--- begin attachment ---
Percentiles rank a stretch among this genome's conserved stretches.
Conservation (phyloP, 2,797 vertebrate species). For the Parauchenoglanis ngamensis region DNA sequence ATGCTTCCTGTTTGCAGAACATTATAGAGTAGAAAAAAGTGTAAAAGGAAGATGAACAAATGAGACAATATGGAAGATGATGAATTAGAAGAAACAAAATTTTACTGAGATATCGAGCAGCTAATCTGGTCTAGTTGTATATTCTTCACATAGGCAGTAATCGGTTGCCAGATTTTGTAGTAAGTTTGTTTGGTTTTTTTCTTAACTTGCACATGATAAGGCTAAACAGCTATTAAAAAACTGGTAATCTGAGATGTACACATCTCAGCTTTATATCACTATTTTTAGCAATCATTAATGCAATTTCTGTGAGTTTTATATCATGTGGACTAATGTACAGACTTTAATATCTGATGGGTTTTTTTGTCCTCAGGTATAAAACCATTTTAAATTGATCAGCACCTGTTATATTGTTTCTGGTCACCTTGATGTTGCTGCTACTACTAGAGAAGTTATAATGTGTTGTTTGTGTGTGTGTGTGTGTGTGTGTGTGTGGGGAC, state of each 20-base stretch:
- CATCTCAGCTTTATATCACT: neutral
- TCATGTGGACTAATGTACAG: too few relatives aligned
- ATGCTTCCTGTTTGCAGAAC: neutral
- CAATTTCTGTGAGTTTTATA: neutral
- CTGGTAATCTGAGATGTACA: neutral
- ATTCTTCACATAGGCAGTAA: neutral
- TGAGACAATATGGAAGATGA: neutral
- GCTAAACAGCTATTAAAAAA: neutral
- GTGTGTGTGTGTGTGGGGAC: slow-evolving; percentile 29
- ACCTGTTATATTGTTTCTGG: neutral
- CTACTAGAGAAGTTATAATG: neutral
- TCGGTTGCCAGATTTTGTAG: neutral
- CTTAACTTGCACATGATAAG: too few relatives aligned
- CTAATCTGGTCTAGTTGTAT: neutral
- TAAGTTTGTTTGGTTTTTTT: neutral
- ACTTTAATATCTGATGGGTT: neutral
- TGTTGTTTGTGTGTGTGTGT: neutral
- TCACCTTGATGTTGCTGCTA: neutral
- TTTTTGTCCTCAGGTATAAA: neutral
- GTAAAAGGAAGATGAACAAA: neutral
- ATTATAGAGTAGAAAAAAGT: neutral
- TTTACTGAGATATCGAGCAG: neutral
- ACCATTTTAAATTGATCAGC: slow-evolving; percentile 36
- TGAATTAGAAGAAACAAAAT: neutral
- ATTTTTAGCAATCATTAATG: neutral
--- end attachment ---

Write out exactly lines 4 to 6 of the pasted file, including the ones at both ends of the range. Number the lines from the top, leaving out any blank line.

- TCATGTGGACTAATGTACAG: too few relatives aligned
- ATGCTTCCTGTTTGCAGAAC: neutral
- CAATTTCTGTGAGTTTTATA: neutral